Funds raised for slain Nepalese journalists’ children

Nepal News Australia

Nepal News Australia, a community magazine of Nepalese diaspora, organised a fund-raising programme yesterday for children of some three dozen journalists who lost their lives as they practiced the profession of journalism in Nepal.

According to Madhav Gairhe who is the chief editor of the magazine, thirty-five journalists have lost their lives in Nepal since 2001 while four are still missing. Media was one of the worst-affected industries in the Himalayan nation since Maoist rebels launched armed struggle in 1996. As they continued to fight the then Royal Nepal Army, media persons became the prime targets of the two ruthless warring sides.

Yesterday’s programme was more an expression of solidarity with the slain journalists’ families than an attempt to raise funds that would change the lives of the affected children overnight, Mr Gairhe told southasia.com.au. He further added that whatever funds were raised during the gala dinner would be used to purchase educational materials and sent to Nepal.

GP Koirala
The actual plane hijacked by late GP Koirala

President of Nepal Press Union Badri Sigdel and its past president Samir Jung Shah were in the country to participate in the event. Speaking on the occasion, the duo expressed their appreciation of the effort and solidarity shown by the expatriate Nepalese journalists based in Australia.

Hijacking for Democracy, a historical documentary produced by television journalist Jagat Nepal was screened during the programme which was held in Sydney’s west. The documentary tells the tantalising story of Nepal’s first plane hijacking in 1973. It was carried out to rob Nepal Rastra Bank’s cash being flown from Biratnagar to Kathmandu. Nepali Congress activists who were involved in the crudely-organised mid-air robbery wanted to gather funds for an armed revolution to wage war against the autocratic royal regime and restore multi-party democracy.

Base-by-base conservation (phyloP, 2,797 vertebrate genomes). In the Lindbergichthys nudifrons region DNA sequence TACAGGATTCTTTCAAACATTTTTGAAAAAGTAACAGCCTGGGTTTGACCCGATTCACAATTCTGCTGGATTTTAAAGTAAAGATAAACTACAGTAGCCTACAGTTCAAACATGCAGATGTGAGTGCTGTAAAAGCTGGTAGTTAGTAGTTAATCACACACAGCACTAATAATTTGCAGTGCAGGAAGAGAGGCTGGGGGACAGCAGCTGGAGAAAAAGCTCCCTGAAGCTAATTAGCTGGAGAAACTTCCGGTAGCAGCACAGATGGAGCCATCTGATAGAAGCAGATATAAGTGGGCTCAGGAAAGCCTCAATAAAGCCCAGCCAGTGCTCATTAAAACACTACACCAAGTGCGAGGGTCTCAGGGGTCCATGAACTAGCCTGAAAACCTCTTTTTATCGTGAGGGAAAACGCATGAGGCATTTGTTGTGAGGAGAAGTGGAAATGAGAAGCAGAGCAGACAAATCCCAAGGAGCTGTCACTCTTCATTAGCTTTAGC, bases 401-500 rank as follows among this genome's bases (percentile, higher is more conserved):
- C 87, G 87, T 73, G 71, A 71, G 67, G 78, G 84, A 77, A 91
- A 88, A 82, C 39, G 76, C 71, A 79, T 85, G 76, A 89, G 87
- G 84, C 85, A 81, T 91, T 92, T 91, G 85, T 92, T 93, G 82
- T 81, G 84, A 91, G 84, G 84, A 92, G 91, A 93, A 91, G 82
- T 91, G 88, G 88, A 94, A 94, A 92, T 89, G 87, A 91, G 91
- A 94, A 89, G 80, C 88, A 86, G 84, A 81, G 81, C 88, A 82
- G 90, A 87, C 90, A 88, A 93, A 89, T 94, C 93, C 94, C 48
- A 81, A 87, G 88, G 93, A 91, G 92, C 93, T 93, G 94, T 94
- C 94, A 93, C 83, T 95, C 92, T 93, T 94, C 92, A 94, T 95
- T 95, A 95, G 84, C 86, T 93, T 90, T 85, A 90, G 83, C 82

The plane was forced to divert to India where it landed at Forbesgunj and freedom fighters made off with three million Indian rupees, a fortune those days.

The hijacking was plotted by Girija Prasad Koirala who would later be the Prime Minister, more than once. He was also instrumental in bringing Maoist rebels into the national mainstream and steer the 2006 popular movement to a constructive end. Thus, although he was mired in scandals after scandals during his earlier prime ministership, the pivotal role he played towards the end of his life made him a popular figure not only among his party members but also among die-hard communists. Maoist chairperson Prachanda himself is said to have learned a lesson or two from the late Nepali Congress president.

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